Although it implies a delay in the implementation of the proposed laws, the proposal of a national dialogue, challenging opponents to present evidence and arguments, is an intelligent strategy, for it seeks to move the conflict to a terrain less subject to manipulation by particular interests. One of the most potent arms of the popular movements of the last two centuries has been the use of reason: analyses of important trends in human history, the presentation of fundamental historical and social facts, and the reaffirmation of universal human values. The world forces of opposition and reaction have responded to this popular challenge not with reason and reasonable argument. Instead, they have cast reason aside in order to defend their special privileges and particular interests. They have sought, with considerable success, to stimulate popular fear and confusion by means of, first, ideological distortions that ignore fundamental historical and contemporary facts, and secondly, through the discrediting of popular leaders with lies and half-truths. Their most important arms are the sound bite and superficiality; their most powerful enemy is informed discourse rooted in understanding and commitment to universal human values. The challenge confronting the global social movements is to establish reason, informed understanding, and commitment to universal human values as the basis of political action and social development. The accomplishment of this task would mark a decisive turn in the construction of a more just and democratic world-system, a process that has begun from below.
Although Correa has appropriately raised the challenge of reasoned discourse, it is not clear that the Ecuadorian Right will accept it. Correa’s call for a national dialogue has been praised by the Conference of Bishops and the Chamber of Industry and Production, but opposition leaders have announced the continuation of the protests and street demonstrations. They perhaps are not interested in reasoned discourse concerning the proposed laws and the future of Ecuadoran society, for their true intention is to destabilize a newly established constitutional process that has removed the elite form a privileged position of power. They reject the recently-established decision-making process that gives priority to the interests and needs of the people.
The Citizen Revolution is rooted in popular movements in opposition to the neoliberal project that emerged in the late 1990s. By 2005, popular mobilizations in Ecuador were demanding the dismissal of the Supreme Court, the President, and all the politicians. They expressed opposition to: the US proposal for a Free Trade Area of the Americas (FTAA); the participation of Ecuador in Plan Colombia; the US military base in Colombia; the increasing impoverishment of the people; and the neoliberal dismantlement of education, public health, and social security. They defended the sovereignty of the nation against the neocolonial intentions of the United States. They proclaimed the need to pay the social debt before the external debt.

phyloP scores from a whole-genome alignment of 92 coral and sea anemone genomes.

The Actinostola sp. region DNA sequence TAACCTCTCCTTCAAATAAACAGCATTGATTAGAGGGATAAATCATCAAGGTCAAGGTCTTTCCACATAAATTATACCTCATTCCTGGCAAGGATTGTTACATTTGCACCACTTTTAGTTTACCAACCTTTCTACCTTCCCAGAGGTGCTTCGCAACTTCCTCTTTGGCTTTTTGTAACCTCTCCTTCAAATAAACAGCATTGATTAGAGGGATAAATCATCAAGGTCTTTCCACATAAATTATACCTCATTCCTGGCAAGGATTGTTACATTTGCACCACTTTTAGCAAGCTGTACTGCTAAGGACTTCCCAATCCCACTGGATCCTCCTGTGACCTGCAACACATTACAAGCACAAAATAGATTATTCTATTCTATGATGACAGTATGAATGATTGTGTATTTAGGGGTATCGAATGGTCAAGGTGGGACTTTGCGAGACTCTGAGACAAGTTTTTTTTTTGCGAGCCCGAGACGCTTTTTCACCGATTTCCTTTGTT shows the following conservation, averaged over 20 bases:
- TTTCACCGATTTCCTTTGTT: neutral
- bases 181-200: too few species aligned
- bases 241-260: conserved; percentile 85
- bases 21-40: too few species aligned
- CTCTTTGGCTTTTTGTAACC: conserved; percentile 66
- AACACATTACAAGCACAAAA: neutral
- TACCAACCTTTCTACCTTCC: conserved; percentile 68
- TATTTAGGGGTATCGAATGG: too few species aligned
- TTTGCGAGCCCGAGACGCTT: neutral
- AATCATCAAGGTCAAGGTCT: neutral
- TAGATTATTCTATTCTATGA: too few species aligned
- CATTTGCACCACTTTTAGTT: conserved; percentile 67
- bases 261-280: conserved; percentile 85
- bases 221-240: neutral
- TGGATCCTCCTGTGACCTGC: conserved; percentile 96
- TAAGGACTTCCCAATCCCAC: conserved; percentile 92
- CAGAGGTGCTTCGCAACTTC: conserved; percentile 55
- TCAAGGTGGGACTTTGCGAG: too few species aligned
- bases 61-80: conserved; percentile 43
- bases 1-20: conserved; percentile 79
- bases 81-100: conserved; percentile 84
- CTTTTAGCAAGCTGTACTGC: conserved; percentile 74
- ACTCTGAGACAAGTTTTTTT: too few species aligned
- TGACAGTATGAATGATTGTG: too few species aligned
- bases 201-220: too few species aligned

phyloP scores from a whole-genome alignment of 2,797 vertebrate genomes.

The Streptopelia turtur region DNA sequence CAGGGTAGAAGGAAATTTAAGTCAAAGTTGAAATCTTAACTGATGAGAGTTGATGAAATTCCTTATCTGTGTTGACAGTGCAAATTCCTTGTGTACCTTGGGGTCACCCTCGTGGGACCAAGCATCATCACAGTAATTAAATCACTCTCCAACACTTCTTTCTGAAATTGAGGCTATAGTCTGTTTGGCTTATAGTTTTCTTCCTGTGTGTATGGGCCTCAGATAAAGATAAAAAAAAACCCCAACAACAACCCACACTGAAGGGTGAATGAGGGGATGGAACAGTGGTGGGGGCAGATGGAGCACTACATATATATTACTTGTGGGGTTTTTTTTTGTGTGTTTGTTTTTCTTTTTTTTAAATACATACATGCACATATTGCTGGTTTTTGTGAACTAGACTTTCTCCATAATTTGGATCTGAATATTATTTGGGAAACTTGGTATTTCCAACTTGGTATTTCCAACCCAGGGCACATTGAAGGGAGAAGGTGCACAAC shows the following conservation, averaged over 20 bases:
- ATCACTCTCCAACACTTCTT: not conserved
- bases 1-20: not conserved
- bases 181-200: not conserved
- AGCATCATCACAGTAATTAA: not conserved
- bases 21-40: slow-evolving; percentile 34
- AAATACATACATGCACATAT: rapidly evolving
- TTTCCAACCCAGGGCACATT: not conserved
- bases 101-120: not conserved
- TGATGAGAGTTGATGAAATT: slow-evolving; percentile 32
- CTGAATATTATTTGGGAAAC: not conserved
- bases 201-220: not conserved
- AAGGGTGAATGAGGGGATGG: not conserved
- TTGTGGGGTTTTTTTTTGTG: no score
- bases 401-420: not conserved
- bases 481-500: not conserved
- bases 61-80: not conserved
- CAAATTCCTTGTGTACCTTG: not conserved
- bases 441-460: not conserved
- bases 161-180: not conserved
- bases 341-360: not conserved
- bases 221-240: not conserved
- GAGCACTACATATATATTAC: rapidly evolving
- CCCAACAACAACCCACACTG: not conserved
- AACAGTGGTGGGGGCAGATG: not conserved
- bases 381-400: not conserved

Rafael Correa, a former college professor born into the lower middle class, became a known political figure in 2005, when he was named Minister of the Economy and immediately proceeded to make public statements critical of the International Monetary Fund and implying support for the popular proposals. In 2006, he formed a new political party, Nation Alliance, which proposed a Constitutional Assembly. Correa won the presidential elections of 2006 on the second round, receiving ample support from the popular movements and organizations. On his Inauguration Day, January 15, 2007, he initiated the process for a Constitutional Assembly. In spite of opposition by the Right, a popular referendum approved the convoking of a constitutional assembly, elections to the constitutional assembly were held, and a new constitution was approved via popular consultation. Inasmuch as the candidates of Nation Alliance and others who supported the political-economic proposal of Correa had an ample majority in the Constitutional Assembly, the new Constitution has a progressive character, reflecting the new political reality in Latin America today.
Correa was elected to the Presidency under the new constitution in 2009 and was reelected in 2013. The Nation Alliance and its allies from newly-formed non-traditional parties of the Left have a strong majority in the Legislative Assembly.
Correa has proclaimed himself a proponent of “socialism for the twenty-first century,” which is adapted to the particular needs of Ecuador and is different in important respects from classical socialism. His government has sought to defend the sovereignty of the nation, in opposition to neocolonial structures of the world-system. It has re-negotiated the external debt and has emphasized social spending and national industrial development.
On January 29, 2015, Rafael Correa and Ecuador assumed the presidency of the Community of Latin American and Caribbean States (CELAC).
For more on Rafael Correa and the Citizen Revolution in Ecuador, see About Rafael Correa. For speeches by Correa, see ¨The eradication of poverty is a moral imperative for our region and for the entire planet¨ and “Address by Rafael Correa, President of Ecuador, at the Seventh Summit of the Americas, Panama City, Panama, April 12, 2015.”